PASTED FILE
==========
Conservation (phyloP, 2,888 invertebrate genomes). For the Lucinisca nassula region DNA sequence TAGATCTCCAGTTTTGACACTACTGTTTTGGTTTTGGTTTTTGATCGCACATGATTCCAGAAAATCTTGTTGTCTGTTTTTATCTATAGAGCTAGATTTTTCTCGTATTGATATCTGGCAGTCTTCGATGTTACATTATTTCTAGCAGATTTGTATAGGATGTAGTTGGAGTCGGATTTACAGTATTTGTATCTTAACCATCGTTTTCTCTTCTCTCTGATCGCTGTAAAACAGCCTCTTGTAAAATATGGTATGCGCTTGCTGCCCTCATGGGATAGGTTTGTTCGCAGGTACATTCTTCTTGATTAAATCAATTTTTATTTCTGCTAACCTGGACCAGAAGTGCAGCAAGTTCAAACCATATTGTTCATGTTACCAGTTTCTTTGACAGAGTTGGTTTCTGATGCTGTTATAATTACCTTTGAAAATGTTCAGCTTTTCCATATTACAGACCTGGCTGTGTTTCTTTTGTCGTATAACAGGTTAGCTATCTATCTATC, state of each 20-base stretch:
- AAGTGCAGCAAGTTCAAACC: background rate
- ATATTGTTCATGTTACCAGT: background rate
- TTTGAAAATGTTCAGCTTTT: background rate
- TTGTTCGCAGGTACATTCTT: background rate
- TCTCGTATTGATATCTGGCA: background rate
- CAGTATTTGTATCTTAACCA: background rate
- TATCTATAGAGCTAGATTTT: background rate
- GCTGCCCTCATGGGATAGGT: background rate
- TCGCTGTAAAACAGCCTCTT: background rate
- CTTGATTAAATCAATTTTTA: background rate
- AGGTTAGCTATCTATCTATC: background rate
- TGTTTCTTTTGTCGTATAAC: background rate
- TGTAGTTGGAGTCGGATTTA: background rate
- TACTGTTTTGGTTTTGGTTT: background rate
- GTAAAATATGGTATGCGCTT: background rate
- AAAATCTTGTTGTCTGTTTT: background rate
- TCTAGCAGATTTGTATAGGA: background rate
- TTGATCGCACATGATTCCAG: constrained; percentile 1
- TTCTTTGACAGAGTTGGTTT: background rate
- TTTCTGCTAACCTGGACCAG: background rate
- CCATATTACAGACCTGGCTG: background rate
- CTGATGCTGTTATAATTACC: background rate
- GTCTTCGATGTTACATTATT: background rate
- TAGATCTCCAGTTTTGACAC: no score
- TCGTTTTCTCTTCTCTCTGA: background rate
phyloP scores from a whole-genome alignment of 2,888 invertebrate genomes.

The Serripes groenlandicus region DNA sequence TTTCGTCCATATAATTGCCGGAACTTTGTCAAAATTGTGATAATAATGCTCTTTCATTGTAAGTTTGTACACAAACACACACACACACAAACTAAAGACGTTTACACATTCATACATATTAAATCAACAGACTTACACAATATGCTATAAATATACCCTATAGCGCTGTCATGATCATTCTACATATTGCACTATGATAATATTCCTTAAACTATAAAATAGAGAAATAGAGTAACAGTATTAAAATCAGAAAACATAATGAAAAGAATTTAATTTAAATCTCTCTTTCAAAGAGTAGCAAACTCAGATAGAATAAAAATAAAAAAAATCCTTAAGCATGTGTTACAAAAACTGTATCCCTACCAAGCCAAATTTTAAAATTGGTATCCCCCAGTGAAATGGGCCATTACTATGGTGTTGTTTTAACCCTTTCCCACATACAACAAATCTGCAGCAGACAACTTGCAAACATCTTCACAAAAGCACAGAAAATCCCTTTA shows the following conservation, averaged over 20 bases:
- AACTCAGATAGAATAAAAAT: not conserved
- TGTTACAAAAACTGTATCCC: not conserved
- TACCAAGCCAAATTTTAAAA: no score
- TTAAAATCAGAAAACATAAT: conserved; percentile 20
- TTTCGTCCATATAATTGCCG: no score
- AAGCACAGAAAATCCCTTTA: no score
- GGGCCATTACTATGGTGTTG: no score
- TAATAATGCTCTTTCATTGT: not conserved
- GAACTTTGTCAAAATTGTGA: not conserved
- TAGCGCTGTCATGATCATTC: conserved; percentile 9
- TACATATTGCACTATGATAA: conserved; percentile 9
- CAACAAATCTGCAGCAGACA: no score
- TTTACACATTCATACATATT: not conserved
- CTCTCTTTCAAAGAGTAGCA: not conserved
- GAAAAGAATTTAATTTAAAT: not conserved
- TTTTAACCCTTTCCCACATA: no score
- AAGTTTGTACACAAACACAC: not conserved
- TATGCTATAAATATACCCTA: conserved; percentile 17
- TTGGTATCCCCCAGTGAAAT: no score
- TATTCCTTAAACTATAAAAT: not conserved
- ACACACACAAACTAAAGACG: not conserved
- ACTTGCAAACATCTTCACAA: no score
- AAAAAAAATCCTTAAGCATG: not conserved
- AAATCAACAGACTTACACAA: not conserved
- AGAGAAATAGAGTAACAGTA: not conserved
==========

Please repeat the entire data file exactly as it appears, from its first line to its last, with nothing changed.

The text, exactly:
Conservation (phyloP, 2,888 invertebrate genomes). For the Lucinisca nassula region DNA sequence TAGATCTCCAGTTTTGACACTACTGTTTTGGTTTTGGTTTTTGATCGCACATGATTCCAGAAAATCTTGTTGTCTGTTTTTATCTATAGAGCTAGATTTTTCTCGTATTGATATCTGGCAGTCTTCGATGTTACATTATTTCTAGCAGATTTGTATAGGATGTAGTTGGAGTCGGATTTACAGTATTTGTATCTTAACCATCGTTTTCTCTTCTCTCTGATCGCTGTAAAACAGCCTCTTGTAAAATATGGTATGCGCTTGCTGCCCTCATGGGATAGGTTTGTTCGCAGGTACATTCTTCTTGATTAAATCAATTTTTATTTCTGCTAACCTGGACCAGAAGTGCAGCAAGTTCAAACCATATTGTTCATGTTACCAGTTTCTTTGACAGAGTTGGTTTCTGATGCTGTTATAATTACCTTTGAAAATGTTCAGCTTTTCCATATTACAGACCTGGCTGTGTTTCTTTTGTCGTATAACAGGTTAGCTATCTATCTATC, state of each 20-base stretch:
- AAGTGCAGCAAGTTCAAACC: background rate
- ATATTGTTCATGTTACCAGT: background rate
- TTTGAAAATGTTCAGCTTTT: background rate
- TTGTTCGCAGGTACATTCTT: background rate
- TCTCGTATTGATATCTGGCA: background rate
- CAGTATTTGTATCTTAACCA: background rate
- TATCTATAGAGCTAGATTTT: background rate
- GCTGCCCTCATGGGATAGGT: background rate
- TCGCTGTAAAACAGCCTCTT: background rate
- CTTGATTAAATCAATTTTTA: background rate
- AGGTTAGCTATCTATCTATC: background rate
- TGTTTCTTTTGTCGTATAAC: background rate
- TGTAGTTGGAGTCGGATTTA: background rate
- TACTGTTTTGGTTTTGGTTT: background rate
- GTAAAATATGGTATGCGCTT: background rate
- AAAATCTTGTTGTCTGTTTT: background rate
- TCTAGCAGATTTGTATAGGA: background rate
- TTGATCGCACATGATTCCAG: constrained; percentile 1
- TTCTTTGACAGAGTTGGTTT: background rate
- TTTCTGCTAACCTGGACCAG: background rate
- CCATATTACAGACCTGGCTG: background rate
- CTGATGCTGTTATAATTACC: background rate
- GTCTTCGATGTTACATTATT: background rate
- TAGATCTCCAGTTTTGACAC: no score
- TCGTTTTCTCTTCTCTCTGA: background rate
phyloP scores from a whole-genome alignment of 2,888 invertebrate genomes.

The Serripes groenlandicus region DNA sequence TTTCGTCCATATAATTGCCGGAACTTTGTCAAAATTGTGATAATAATGCTCTTTCATTGTAAGTTTGTACACAAACACACACACACACAAACTAAAGACGTTTACACATTCATACATATTAAATCAACAGACTTACACAATATGCTATAAATATACCCTATAGCGCTGTCATGATCATTCTACATATTGCACTATGATAATATTCCTTAAACTATAAAATAGAGAAATAGAGTAACAGTATTAAAATCAGAAAACATAATGAAAAGAATTTAATTTAAATCTCTCTTTCAAAGAGTAGCAAACTCAGATAGAATAAAAATAAAAAAAATCCTTAAGCATGTGTTACAAAAACTGTATCCCTACCAAGCCAAATTTTAAAATTGGTATCCCCCAGTGAAATGGGCCATTACTATGGTGTTGTTTTAACCCTTTCCCACATACAACAAATCTGCAGCAGACAACTTGCAAACATCTTCACAAAAGCACAGAAAATCCCTTTA shows the following conservation, averaged over 20 bases:
- AACTCAGATAGAATAAAAAT: not conserved
- TGTTACAAAAACTGTATCCC: not conserved
- TACCAAGCCAAATTTTAAAA: no score
- TTAAAATCAGAAAACATAAT: conserved; percentile 20
- TTTCGTCCATATAATTGCCG: no score
- AAGCACAGAAAATCCCTTTA: no score
- GGGCCATTACTATGGTGTTG: no score
- TAATAATGCTCTTTCATTGT: not conserved
- GAACTTTGTCAAAATTGTGA: not conserved
- TAGCGCTGTCATGATCATTC: conserved; percentile 9
- TACATATTGCACTATGATAA: conserved; percentile 9
- CAACAAATCTGCAGCAGACA: no score
- TTTACACATTCATACATATT: not conserved
- CTCTCTTTCAAAGAGTAGCA: not conserved
- GAAAAGAATTTAATTTAAAT: not conserved
- TTTTAACCCTTTCCCACATA: no score
- AAGTTTGTACACAAACACAC: not conserved
- TATGCTATAAATATACCCTA: conserved; percentile 17
- TTGGTATCCCCCAGTGAAAT: no score
- TATTCCTTAAACTATAAAAT: not conserved
- ACACACACAAACTAAAGACG: not conserved
- ACTTGCAAACATCTTCACAA: no score
- AAAAAAAATCCTTAAGCATG: not conserved
- AAATCAACAGACTTACACAA: not conserved
- AGAGAAATAGAGTAACAGTA: not conserved